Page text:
These Are The Makings Of A Happy Couple, According To Science

People who are in happy relationships know how much of a positive effect they can have on life, and people who aren’t want to get a piece of that. While it’s easy to assume that it’s all down to having good luck in love, there are scientific reasons why some relationships thrive and some fail. Here’s what the data says about what brings couples together in a harmonious way.

  1. Emotional connection is key. If it wasn’t for an emotional connection, the relationship would have lasted a few weeks, maybe a few months, but it definitely wouldn’t have made it to serious-status without it. A psychologist based out of Ottawa, Canada found that the couples who were the happiest in their relationship found ways to keep their emotional connection as strong as it was in the beginning. It’s all about being aware of your partner’s emotional needs and acting on them yourself.
  2. The little things really do count the most. It might sound cliche, but there is scientific evidence to back up the claim that doing little things more often makes for a far happier relationship than putting on grand gestures of love that are few and far between. These little acts of appreciation keep you and your partner connected even when life gets messy.
  3. It’s neurological. Research that was done by biological anthropologist Helen Fisher found that certain areas of the brain light up in people who reported a higher level of satisfaction in their relationships. The areas of the brain in question played a huge part in the level of empathy a person feels for their spouse, their ability to control their stress levels, and how they view their partner overall. Couples who are empathetic, relaxed, and genuinely like their partner as a person fared far better than those who didn’t.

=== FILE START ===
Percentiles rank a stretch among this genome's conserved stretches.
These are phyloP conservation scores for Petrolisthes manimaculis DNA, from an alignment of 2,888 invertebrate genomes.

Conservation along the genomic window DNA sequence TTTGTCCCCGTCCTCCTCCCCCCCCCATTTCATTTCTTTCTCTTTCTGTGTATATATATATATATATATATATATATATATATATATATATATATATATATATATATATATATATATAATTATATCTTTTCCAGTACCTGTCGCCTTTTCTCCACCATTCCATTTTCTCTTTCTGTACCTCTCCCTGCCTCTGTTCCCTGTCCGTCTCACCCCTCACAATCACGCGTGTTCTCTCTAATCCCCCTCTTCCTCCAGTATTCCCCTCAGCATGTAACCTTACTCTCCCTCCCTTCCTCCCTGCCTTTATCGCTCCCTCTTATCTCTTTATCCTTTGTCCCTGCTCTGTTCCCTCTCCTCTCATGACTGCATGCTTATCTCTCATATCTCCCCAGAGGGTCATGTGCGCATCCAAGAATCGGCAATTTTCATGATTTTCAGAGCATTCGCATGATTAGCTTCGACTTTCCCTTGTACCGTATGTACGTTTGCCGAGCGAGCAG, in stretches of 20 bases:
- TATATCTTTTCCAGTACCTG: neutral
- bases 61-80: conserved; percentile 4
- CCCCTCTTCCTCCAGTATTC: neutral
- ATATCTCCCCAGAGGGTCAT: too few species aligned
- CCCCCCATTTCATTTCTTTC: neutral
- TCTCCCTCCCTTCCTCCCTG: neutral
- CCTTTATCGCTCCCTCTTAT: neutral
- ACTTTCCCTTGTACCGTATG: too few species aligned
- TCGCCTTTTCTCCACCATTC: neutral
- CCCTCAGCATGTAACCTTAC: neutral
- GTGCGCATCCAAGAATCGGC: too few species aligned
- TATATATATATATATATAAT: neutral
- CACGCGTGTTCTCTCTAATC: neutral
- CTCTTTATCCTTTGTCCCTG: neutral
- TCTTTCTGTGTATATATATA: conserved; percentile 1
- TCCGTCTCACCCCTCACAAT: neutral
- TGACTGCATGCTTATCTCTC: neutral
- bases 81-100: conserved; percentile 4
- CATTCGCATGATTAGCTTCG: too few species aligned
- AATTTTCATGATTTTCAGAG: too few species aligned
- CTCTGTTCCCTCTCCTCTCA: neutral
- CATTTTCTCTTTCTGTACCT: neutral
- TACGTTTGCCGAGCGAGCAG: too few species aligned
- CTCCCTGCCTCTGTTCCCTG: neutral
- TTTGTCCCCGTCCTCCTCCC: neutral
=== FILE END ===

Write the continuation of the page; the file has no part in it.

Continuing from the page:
4. To have kids or not to have kids? There have been countless studies on the effect having children can have on a couple and the end result is pretty grim. As it turns out, having children can put a huge strain on your relationship, and couples that didn’t take the plunge into parenthood were much happier than those who did.
  5. Birds of a feather flock together. Happy couples tend to associate themselves with other happy couples, and there’s a scientifically-driven reason why this is. Research out of Brown University found that couples who hung around with other long-term relationships people were happier and less likely to break up down the road.
  6. The fighting figures say a lot. Happy couples fight. It’s inevitable that disagreements will arise in any relationship. One study showed that when a couple fought was far more important than how much they fought. Couples who fought a lot during the beginning stages of the relationship were able to move past arguments quicker and resolve issues that could grow into relationship-ending problems the longer they festered.
  7. Knowing the roles really does matter. Couples who work together flawlessly tend to do so because they came to agreed-upon terms when it comes to paying bills and household chores. These couples reported being happier in their relationships, even more so than people who split the chores but without discussing who would do what roles.
  8. Being best friends goes a really long way. You’d be hard-pressed to find someone who hasn’t seen a meme or quote about marrying your best friend. There is some serious scientific evidence to support that old cliche, though. A study was done by the National Bureau of Economic Research found that the happiest couples were more than just a couple—they were best friends.
  9. Sex matters. It might not be as much as you think it does, but sexual intimacy played a huge role in the overall level of satisfaction couples had with their relationships. The more sex people had with their partners, the happier they were, but the sweet spot for sexual and relationship satisfaction was around once a week.
Angelica Bottaro has a bachelor’s degree in Psychology from Trent University and an Advanced Diploma in Journalism from Centennial College. She began her career as a freelance writer in 2014, racking up bylines in The Good Men Project, MakeWell, LymeTime, YouQueen, and more. She eventually shifted her focus and began writing about mental health, nutrition, and chronic disease for VeryWell Health.

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